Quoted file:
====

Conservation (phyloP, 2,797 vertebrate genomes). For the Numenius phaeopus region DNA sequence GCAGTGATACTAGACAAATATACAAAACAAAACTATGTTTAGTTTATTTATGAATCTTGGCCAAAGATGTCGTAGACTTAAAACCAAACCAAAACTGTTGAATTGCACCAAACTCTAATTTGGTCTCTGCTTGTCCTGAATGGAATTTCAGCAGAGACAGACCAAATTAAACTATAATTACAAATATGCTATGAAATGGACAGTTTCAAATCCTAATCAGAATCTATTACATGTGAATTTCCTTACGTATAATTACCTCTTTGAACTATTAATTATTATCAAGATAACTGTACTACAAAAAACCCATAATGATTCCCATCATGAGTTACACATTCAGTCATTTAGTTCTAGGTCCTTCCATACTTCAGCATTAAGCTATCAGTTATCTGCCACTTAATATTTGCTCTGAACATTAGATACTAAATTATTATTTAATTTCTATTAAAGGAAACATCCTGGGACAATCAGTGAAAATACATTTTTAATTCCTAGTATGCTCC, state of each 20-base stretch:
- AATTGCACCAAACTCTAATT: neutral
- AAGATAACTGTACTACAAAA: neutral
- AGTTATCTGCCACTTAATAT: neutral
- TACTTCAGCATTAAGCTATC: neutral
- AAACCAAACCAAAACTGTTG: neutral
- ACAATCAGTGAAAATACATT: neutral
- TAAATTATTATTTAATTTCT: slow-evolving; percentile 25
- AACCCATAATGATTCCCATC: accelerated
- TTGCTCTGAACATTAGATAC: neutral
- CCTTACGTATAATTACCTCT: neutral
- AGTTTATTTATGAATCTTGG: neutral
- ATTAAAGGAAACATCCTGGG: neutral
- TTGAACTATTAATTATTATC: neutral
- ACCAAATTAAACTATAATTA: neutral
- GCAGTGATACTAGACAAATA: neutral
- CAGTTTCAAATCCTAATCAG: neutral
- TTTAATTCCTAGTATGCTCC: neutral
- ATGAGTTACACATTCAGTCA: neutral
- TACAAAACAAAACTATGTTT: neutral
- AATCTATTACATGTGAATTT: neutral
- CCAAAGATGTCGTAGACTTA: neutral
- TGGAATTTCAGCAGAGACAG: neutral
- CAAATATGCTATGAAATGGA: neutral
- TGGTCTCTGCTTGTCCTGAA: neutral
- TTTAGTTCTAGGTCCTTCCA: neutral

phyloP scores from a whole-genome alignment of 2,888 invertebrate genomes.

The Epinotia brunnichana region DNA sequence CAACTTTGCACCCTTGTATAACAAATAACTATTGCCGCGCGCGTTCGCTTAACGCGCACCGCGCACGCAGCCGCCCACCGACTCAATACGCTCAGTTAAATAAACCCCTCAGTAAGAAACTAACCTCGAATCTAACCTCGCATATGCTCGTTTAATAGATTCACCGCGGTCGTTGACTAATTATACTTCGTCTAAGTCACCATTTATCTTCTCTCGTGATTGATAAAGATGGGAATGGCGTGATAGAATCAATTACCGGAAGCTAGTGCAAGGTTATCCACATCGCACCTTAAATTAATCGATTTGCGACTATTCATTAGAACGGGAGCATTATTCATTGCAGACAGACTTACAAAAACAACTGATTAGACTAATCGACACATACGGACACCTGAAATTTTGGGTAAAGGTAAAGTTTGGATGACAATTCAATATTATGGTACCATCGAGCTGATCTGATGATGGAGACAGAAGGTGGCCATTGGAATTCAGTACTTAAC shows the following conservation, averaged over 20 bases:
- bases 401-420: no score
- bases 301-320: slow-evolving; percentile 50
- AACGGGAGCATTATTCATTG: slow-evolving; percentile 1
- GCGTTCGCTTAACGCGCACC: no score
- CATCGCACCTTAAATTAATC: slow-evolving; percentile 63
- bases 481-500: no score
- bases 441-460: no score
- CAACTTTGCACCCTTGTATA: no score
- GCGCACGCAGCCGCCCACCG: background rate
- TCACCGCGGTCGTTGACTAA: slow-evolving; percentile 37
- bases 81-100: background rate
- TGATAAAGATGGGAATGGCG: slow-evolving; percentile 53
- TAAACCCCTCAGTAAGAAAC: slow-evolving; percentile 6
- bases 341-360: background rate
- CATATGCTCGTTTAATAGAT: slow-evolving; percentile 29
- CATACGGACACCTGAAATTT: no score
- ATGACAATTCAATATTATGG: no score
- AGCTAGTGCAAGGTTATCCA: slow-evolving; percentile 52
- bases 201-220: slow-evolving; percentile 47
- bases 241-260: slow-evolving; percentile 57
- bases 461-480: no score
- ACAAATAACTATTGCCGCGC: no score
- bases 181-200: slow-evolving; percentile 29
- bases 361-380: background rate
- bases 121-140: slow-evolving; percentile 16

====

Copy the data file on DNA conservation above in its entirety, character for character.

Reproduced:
Conservation (phyloP, 2,797 vertebrate genomes). For the Numenius phaeopus region DNA sequence GCAGTGATACTAGACAAATATACAAAACAAAACTATGTTTAGTTTATTTATGAATCTTGGCCAAAGATGTCGTAGACTTAAAACCAAACCAAAACTGTTGAATTGCACCAAACTCTAATTTGGTCTCTGCTTGTCCTGAATGGAATTTCAGCAGAGACAGACCAAATTAAACTATAATTACAAATATGCTATGAAATGGACAGTTTCAAATCCTAATCAGAATCTATTACATGTGAATTTCCTTACGTATAATTACCTCTTTGAACTATTAATTATTATCAAGATAACTGTACTACAAAAAACCCATAATGATTCCCATCATGAGTTACACATTCAGTCATTTAGTTCTAGGTCCTTCCATACTTCAGCATTAAGCTATCAGTTATCTGCCACTTAATATTTGCTCTGAACATTAGATACTAAATTATTATTTAATTTCTATTAAAGGAAACATCCTGGGACAATCAGTGAAAATACATTTTTAATTCCTAGTATGCTCC, state of each 20-base stretch:
- AATTGCACCAAACTCTAATT: neutral
- AAGATAACTGTACTACAAAA: neutral
- AGTTATCTGCCACTTAATAT: neutral
- TACTTCAGCATTAAGCTATC: neutral
- AAACCAAACCAAAACTGTTG: neutral
- ACAATCAGTGAAAATACATT: neutral
- TAAATTATTATTTAATTTCT: slow-evolving; percentile 25
- AACCCATAATGATTCCCATC: accelerated
- TTGCTCTGAACATTAGATAC: neutral
- CCTTACGTATAATTACCTCT: neutral
- AGTTTATTTATGAATCTTGG: neutral
- ATTAAAGGAAACATCCTGGG: neutral
- TTGAACTATTAATTATTATC: neutral
- ACCAAATTAAACTATAATTA: neutral
- GCAGTGATACTAGACAAATA: neutral
- CAGTTTCAAATCCTAATCAG: neutral
- TTTAATTCCTAGTATGCTCC: neutral
- ATGAGTTACACATTCAGTCA: neutral
- TACAAAACAAAACTATGTTT: neutral
- AATCTATTACATGTGAATTT: neutral
- CCAAAGATGTCGTAGACTTA: neutral
- TGGAATTTCAGCAGAGACAG: neutral
- CAAATATGCTATGAAATGGA: neutral
- TGGTCTCTGCTTGTCCTGAA: neutral
- TTTAGTTCTAGGTCCTTCCA: neutral

phyloP scores from a whole-genome alignment of 2,888 invertebrate genomes.

The Epinotia brunnichana region DNA sequence CAACTTTGCACCCTTGTATAACAAATAACTATTGCCGCGCGCGTTCGCTTAACGCGCACCGCGCACGCAGCCGCCCACCGACTCAATACGCTCAGTTAAATAAACCCCTCAGTAAGAAACTAACCTCGAATCTAACCTCGCATATGCTCGTTTAATAGATTCACCGCGGTCGTTGACTAATTATACTTCGTCTAAGTCACCATTTATCTTCTCTCGTGATTGATAAAGATGGGAATGGCGTGATAGAATCAATTACCGGAAGCTAGTGCAAGGTTATCCACATCGCACCTTAAATTAATCGATTTGCGACTATTCATTAGAACGGGAGCATTATTCATTGCAGACAGACTTACAAAAACAACTGATTAGACTAATCGACACATACGGACACCTGAAATTTTGGGTAAAGGTAAAGTTTGGATGACAATTCAATATTATGGTACCATCGAGCTGATCTGATGATGGAGACAGAAGGTGGCCATTGGAATTCAGTACTTAAC shows the following conservation, averaged over 20 bases:
- bases 401-420: no score
- bases 301-320: slow-evolving; percentile 50
- AACGGGAGCATTATTCATTG: slow-evolving; percentile 1
- GCGTTCGCTTAACGCGCACC: no score
- CATCGCACCTTAAATTAATC: slow-evolving; percentile 63
- bases 481-500: no score
- bases 441-460: no score
- CAACTTTGCACCCTTGTATA: no score
- GCGCACGCAGCCGCCCACCG: background rate
- TCACCGCGGTCGTTGACTAA: slow-evolving; percentile 37
- bases 81-100: background rate
- TGATAAAGATGGGAATGGCG: slow-evolving; percentile 53
- TAAACCCCTCAGTAAGAAAC: slow-evolving; percentile 6
- bases 341-360: background rate
- CATATGCTCGTTTAATAGAT: slow-evolving; percentile 29
- CATACGGACACCTGAAATTT: no score
- ATGACAATTCAATATTATGG: no score
- AGCTAGTGCAAGGTTATCCA: slow-evolving; percentile 52
- bases 201-220: slow-evolving; percentile 47
- bases 241-260: slow-evolving; percentile 57
- bases 461-480: no score
- ACAAATAACTATTGCCGCGC: no score
- bases 181-200: slow-evolving; percentile 29
- bases 361-380: background rate
- bases 121-140: slow-evolving; percentile 16